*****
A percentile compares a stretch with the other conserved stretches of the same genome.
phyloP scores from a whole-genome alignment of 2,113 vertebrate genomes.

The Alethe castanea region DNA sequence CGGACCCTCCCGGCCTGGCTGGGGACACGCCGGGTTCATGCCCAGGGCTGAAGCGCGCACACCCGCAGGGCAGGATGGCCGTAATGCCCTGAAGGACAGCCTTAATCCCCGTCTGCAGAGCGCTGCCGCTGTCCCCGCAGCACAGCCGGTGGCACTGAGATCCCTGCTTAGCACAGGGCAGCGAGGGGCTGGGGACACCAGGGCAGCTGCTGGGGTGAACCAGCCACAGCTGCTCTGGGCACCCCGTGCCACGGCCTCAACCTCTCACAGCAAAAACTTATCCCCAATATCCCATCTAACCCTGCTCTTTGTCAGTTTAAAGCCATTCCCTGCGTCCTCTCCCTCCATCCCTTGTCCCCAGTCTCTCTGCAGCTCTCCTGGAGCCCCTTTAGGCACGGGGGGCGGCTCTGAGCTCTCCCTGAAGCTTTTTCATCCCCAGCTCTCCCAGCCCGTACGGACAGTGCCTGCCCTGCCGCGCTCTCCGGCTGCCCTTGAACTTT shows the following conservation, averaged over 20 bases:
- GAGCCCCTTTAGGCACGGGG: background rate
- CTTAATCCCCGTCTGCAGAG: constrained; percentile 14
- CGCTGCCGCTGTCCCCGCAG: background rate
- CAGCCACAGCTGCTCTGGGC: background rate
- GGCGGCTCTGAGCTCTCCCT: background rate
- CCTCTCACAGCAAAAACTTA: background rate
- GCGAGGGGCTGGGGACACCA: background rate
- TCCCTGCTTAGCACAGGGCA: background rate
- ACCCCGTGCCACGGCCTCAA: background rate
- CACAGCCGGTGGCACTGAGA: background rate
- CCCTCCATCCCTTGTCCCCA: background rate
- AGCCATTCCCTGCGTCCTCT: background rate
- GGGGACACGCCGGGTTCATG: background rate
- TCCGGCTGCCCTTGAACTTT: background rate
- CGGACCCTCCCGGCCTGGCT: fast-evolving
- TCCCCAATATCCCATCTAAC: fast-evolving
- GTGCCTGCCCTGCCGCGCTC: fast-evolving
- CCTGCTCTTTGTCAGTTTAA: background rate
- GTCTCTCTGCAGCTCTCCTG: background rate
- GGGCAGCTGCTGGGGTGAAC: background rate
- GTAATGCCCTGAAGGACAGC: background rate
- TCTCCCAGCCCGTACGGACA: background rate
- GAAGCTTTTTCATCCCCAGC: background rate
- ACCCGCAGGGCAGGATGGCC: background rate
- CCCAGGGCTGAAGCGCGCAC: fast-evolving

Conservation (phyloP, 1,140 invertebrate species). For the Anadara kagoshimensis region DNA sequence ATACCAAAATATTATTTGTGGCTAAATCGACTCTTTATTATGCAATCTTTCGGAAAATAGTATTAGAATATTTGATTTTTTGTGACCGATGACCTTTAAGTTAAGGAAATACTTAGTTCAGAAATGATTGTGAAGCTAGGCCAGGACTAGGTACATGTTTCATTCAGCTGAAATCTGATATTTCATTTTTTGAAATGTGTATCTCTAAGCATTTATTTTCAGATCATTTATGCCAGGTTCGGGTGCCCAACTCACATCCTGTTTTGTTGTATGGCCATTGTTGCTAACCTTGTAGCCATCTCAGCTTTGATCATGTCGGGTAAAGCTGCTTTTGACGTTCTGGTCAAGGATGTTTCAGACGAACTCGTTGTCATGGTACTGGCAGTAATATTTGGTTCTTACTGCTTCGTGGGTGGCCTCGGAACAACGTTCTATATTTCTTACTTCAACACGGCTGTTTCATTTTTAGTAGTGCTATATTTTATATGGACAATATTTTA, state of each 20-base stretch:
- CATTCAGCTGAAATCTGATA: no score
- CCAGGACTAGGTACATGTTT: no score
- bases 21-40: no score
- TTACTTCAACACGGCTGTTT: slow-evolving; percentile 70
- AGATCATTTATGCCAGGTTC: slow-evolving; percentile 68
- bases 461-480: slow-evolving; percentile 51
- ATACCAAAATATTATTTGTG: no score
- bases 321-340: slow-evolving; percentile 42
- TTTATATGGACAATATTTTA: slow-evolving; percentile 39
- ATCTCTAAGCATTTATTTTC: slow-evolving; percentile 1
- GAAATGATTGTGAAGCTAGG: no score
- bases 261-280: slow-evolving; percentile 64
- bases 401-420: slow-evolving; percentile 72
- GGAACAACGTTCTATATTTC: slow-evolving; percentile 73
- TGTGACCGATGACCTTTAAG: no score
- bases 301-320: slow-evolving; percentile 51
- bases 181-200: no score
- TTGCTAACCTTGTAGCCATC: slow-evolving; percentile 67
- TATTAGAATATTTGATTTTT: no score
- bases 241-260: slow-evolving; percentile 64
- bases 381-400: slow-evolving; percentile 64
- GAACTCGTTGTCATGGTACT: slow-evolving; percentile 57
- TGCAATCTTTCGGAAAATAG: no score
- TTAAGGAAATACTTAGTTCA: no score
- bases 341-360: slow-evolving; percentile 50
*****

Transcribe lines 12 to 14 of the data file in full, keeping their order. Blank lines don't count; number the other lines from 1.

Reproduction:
- ACCCCGTGCCACGGCCTCAA: background rate
- CACAGCCGGTGGCACTGAGA: background rate
- CCCTCCATCCCTTGTCCCCA: background rate